The best part about inclusion DONE RIGHT is that it’s never an all or none proposition. It’s flexible, malleable, creative. It is, above all, INDIVIDUALIZED so that the needs of each individual are seamlessly incorporated into the every day routine of the group. And the best part? When generalized, the accommodations of individuals so often benefit the whole. Predictability? Visual prompts and learning tools? Movement breaks? Tools for emotional regulation? Social skills teaching? A little more time to process information? GOOD FOR EVERYONE.

But back to this least restrictive environment thing. Well, based on my experiences in the past and recent conversations with friends, it seems that the assumptions that we’ve begun to make based on that language have become a little, well, restrictive. We assume that LRE means the room with the most typical kids (or even just the most kids) in it. Well, no. It doesn’t. It might. But it might not.

Because the room with the most kids in it may be the one that is the most difficult for your kiddo to manage. It might be the one in which his house is on fire.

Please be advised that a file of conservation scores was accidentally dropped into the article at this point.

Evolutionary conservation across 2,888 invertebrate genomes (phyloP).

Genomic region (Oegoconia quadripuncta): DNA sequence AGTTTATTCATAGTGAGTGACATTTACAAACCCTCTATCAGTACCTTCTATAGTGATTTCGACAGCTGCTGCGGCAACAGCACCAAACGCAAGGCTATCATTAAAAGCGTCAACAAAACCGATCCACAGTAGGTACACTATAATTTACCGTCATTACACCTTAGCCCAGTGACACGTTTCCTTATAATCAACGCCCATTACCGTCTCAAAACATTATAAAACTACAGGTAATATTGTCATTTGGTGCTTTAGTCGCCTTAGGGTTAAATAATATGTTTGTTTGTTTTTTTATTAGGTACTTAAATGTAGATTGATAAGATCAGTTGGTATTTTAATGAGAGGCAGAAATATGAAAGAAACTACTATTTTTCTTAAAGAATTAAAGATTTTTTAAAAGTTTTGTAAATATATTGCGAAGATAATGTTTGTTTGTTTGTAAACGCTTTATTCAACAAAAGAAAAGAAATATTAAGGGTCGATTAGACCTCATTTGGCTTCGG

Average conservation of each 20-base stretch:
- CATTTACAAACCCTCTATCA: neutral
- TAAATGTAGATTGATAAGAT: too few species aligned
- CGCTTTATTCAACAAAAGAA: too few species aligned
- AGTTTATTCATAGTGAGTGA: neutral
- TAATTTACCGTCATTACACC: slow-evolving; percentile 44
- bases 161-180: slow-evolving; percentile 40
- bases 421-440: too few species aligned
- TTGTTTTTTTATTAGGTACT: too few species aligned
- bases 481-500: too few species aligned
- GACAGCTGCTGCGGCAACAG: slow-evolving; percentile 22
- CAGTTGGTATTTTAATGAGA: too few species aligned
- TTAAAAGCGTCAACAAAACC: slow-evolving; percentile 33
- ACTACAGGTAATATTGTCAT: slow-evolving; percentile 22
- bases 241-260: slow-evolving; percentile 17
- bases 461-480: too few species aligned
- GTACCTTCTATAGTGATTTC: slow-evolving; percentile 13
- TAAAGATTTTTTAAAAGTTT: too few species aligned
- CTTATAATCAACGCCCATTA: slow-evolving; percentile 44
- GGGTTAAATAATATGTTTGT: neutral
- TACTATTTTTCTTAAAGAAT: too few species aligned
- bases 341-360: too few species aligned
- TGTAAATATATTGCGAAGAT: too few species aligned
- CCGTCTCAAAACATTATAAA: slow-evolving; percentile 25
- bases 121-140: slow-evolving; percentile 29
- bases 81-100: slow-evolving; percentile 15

For my money – and this is, of course, based only on my own experience with my own kid and may or may not have the slightest bearing on you or yours, but what has worked best for Brooke has been a thoughtful combination of all of the above. Either a typical or integrated classroom as a home base, but with lots (I mean LOTS) of time outside that room. Pre-teaching and review, one-on-one instruction of an individualized curriculum, speech therapy, occupational therapy, social pragmatics instruction – all of those things need to happen OUTSIDE the room in order to make life INSIDE the room possible for her. That’s not always easy. On a lot of levels. But for now, the benefits outweigh the challenges.

Again, this is just what works for my kid. And it’s what works for now. In six months it may look totally different because SHE may look different. As the demands on her change, as the kids around her change, as her skills and coping strategies change, so must we, as a team, change our plan for supporting her. So I can’t say that this is always going to be our best practice. Only that it is for now.

We have our first team meeting tomorrow. We’ll ask questions. Lots of them. How is it going? Is she having a tough time leaving the room? Is she able to handle transitioning back in?